Delhi | A day after tiger census declared a 30 per cent jump in big cat population, a wildlife expert group questioned the procedure India adopted for the estimation, saying the method used cannot yield sufficiently refined results to accurately measure changes in tiger numbers. Wildlife Conservation Society (WCS) India, one of the NGO partners involved in the 2014 national tiger estimation effort in Karnataka, Wayanad-Kerala and Goa, said that the procedure is not the best currently available methodology for this task.
We are of the view that the regression or calibration based double-sampling approach which was originally developed in 1938 and applied every four years since 2006 to Indian tiger surveys for estimating tiger numbers and distribution at landscape, regional and state levels, is not the best currently available methodology for this task.
We do not believe this method can yield sufficiently refined results to accurately measure changes in tiger numbers at landscape or country-wide scales as is being attempted, said K Ullas Karanth, Director of Science, Asia WCS, and Director of Centre for Wildlife Studies (CWS), today. The statement comes a day after the Environment Ministry released the latest census report saying the tiger population in the country has risen to 2,226 in 2014, a 30 per cent increase since the last count in 2010.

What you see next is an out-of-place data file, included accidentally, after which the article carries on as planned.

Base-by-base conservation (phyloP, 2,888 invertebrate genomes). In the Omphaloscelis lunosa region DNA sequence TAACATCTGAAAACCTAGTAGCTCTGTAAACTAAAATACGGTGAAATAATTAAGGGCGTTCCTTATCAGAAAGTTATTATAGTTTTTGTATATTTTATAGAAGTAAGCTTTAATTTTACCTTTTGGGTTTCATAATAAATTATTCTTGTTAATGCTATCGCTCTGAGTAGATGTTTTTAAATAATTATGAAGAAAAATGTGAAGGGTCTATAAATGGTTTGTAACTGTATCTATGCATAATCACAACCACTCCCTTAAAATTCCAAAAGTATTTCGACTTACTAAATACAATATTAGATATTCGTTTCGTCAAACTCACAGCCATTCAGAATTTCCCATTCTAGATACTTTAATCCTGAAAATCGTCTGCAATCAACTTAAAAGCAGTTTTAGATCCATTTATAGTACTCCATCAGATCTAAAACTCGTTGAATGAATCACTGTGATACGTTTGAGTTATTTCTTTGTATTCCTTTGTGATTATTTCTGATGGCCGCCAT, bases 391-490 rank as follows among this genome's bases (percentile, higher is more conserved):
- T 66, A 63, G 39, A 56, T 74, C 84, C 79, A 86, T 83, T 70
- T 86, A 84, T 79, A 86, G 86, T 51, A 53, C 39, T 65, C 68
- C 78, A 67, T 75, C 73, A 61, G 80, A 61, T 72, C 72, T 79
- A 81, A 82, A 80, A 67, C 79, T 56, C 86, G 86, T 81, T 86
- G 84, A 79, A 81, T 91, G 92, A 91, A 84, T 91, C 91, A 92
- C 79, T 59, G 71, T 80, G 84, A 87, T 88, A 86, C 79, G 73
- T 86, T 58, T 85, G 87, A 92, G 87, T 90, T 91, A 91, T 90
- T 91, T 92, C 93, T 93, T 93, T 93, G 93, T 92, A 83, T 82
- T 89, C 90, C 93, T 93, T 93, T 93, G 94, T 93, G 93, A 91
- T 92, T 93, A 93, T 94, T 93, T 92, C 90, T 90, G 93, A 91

The government has used the refined methodology of double-sampling using camera traps for the big cat population estimation. In the double-sampling methodology, two sets of data are combined to estimate tiger numbers — first by photographing tigers through cameras and then counting of paw-marks and scat (droppings). Karanth said that alternative superior methods based on occupancy modeling approaches have already been demonstrated and published which have evolved strongly after the year 2000.
We believe that these alternatives are more cost- effective and should be implemented instead of the currently used double-sampling approach, he said. He said that any such distribution or occupancy surveys across country-wide scale conducted once in four years are only useful for answering where are the tigers, rather than for estimating their numbers.
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